Whitesburg KY

Labor secretary ‘in awe’ after tour of underground coal mine in W.Va.


U.S. Labor Secretary Hilda Solis took her first tour of an underground mine Tuesday, flanked by business and labor leaders seeking her ear on such issues as climate-change legislation and the administration’s approach to regulating mining.

Democratic Congressman Alan Mollohan, United Mine Workers President Cecil Roberts and others spent about two hours with Solis some 700 feet underground touring Patriot Coal Corp.’s Federal No. 2 mine. The party traveled more than 2 miles through the sprawling operation and visited the working face, where Solis talked with miners.

While the visit centered on safety — the Labor Department includes the Mine Safety and Health Administration — it also served as an opportunity for Mollohan, Roberts, Gov. Joe Manchin, Patriot CEO Rick Whiting and rank-and-file miners to informally discuss climatechange legislation and the Obama administration’s approach to regulating the industry.

Those issues were addressed “in a polite way,” Roberts said. “Rick Whiting rode on one side of her. I rode on the other.”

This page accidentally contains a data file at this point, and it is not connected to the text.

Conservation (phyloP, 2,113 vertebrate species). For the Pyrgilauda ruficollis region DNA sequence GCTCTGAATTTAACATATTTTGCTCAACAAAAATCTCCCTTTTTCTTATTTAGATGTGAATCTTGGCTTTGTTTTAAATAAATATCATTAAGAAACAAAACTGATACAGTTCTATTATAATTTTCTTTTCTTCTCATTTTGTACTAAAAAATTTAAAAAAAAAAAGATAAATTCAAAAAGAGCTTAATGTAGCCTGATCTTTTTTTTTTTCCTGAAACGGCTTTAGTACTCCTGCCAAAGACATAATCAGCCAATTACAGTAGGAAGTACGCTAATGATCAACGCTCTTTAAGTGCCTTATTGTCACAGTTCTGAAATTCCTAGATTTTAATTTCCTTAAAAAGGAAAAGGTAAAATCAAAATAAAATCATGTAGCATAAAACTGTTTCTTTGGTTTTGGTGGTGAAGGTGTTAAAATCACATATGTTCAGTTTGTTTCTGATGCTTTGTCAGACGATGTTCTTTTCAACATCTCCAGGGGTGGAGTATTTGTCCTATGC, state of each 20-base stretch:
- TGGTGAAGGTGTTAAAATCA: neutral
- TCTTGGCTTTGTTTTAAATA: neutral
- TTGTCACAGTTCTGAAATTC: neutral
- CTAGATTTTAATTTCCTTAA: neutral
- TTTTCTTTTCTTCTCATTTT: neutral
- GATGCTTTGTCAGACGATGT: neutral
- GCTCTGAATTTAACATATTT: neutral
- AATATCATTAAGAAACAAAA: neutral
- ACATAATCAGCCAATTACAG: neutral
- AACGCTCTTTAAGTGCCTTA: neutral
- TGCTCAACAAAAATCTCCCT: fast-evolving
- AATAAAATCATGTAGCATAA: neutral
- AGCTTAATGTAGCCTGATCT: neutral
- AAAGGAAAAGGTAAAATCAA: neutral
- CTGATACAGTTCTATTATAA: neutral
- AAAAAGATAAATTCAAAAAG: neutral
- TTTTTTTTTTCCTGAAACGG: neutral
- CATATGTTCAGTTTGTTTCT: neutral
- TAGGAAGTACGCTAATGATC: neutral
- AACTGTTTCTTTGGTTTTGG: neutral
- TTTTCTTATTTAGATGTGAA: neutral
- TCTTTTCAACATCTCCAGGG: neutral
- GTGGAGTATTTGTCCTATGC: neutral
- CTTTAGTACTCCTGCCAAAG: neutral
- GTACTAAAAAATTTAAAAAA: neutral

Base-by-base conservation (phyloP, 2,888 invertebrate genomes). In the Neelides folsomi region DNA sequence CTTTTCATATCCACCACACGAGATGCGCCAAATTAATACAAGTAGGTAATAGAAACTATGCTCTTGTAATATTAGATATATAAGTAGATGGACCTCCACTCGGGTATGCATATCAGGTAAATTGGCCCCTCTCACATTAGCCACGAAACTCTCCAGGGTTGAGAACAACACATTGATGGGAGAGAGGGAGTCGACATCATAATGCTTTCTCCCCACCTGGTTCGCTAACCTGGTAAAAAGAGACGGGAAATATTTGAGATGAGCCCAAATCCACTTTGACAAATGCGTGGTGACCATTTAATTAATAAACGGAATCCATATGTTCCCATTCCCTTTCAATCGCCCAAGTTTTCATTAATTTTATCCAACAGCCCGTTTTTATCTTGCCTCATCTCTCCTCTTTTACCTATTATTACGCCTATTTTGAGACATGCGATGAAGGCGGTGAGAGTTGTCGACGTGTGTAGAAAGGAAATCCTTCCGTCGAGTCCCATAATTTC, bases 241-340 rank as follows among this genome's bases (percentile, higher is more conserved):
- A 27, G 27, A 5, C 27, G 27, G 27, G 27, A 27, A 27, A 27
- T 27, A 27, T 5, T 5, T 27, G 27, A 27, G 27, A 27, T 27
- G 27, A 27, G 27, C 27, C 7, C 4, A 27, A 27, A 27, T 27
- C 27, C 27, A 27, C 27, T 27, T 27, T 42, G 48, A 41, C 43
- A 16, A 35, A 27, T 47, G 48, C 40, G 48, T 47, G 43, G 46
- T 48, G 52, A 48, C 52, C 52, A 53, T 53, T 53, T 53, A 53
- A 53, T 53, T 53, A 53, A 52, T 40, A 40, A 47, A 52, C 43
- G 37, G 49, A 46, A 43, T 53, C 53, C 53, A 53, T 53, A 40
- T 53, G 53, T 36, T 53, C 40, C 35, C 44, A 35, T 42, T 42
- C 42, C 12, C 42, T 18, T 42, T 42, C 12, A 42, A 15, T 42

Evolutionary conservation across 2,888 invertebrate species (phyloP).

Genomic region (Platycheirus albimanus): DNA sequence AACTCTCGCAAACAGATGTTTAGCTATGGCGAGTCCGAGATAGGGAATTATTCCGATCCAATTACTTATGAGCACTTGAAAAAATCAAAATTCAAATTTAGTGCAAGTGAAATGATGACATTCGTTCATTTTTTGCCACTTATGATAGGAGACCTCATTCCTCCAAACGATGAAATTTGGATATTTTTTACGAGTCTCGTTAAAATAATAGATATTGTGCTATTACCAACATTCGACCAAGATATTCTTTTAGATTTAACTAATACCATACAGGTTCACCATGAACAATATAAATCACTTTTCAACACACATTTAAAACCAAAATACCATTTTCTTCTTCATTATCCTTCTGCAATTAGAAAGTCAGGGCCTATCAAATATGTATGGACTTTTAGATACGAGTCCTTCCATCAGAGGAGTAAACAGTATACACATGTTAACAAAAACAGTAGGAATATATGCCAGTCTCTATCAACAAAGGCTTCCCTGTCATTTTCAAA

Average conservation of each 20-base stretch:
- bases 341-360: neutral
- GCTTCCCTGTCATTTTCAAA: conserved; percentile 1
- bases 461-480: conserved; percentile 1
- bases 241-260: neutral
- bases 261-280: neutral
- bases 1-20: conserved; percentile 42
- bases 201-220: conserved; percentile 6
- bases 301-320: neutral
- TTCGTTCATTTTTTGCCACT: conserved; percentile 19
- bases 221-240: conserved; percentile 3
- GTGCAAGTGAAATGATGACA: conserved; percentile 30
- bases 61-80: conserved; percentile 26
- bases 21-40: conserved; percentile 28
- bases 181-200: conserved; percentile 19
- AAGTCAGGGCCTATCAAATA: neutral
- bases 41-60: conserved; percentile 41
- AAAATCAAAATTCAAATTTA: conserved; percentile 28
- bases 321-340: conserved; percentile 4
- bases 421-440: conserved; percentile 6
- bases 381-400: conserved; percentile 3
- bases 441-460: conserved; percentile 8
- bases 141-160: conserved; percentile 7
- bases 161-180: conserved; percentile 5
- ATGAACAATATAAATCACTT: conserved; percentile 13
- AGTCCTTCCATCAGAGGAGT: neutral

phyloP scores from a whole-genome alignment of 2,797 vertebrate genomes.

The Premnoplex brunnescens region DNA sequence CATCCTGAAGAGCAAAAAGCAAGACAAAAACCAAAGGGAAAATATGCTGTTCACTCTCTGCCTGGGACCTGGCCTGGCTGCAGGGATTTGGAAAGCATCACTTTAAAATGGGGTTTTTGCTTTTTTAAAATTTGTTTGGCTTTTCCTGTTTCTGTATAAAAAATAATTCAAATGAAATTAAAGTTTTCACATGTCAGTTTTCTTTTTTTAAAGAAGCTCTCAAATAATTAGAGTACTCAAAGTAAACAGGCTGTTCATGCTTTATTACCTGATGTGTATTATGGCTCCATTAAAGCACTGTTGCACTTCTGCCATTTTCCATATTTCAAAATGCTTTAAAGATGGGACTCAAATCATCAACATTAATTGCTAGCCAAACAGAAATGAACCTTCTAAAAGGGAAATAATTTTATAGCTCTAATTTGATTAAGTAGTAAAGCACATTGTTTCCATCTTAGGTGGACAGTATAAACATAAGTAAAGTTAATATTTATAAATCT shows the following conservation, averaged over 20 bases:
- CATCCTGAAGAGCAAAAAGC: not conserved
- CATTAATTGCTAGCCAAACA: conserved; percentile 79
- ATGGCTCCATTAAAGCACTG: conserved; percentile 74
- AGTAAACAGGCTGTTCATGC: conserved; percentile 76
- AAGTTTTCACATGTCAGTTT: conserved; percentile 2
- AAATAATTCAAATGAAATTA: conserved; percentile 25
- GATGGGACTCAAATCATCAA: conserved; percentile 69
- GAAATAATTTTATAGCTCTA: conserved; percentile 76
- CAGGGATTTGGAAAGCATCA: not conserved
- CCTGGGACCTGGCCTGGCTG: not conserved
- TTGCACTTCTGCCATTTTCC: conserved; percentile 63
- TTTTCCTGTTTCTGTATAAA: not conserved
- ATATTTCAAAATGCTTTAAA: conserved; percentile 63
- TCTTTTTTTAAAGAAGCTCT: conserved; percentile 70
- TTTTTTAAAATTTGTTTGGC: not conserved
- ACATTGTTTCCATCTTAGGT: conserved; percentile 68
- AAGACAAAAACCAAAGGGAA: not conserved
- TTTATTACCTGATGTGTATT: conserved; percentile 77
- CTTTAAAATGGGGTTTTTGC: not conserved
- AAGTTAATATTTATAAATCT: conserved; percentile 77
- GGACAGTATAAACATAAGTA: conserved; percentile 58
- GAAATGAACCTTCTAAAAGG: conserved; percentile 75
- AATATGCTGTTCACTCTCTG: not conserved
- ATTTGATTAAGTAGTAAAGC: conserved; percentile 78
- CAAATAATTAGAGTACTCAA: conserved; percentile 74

After the tour, Solis had lunch with UMW, government and mine officials.

Solis was told about the high wages — Appalachian coal miners average more than $60,000 a year — and economic impact of the mine, which has about 500 employees and produced more than 3 million tons of coal last year.

“These jobs here are middle class jobs,” Roberts said. “These people make really good wages, really good benefits.”

Solis said coal, which is used to generate about half the country’s electricity, remains critical to the country, but promised more investment in technology to burn it more cleanly — and to harness wind and solar energy.

“It’s obviously a balancing act,” she said. “I think we can do that.”

Mollohan praised Solis for visiting.

“It’s very important as we begin balancing our environmental laws,” he said. “Coal is going to be part of the energy picture in this country for years to come.”

Patriot’s Federal No. 2 is well regarded by labor, industry and regulators as a well-run, safe operation. Like other West Virginia underground mines, it already has added airtight emergency shelters, caches of oxygen and other improvements required by the state after a pair of high-profile accidents killed 14 miners in January 2006.

Solis praised the operation as emblematic of what can be accomplished when labor and industry work together.

“I got to see f irst hand what kinds of resources are available,” she said. “I’m just in awe.”

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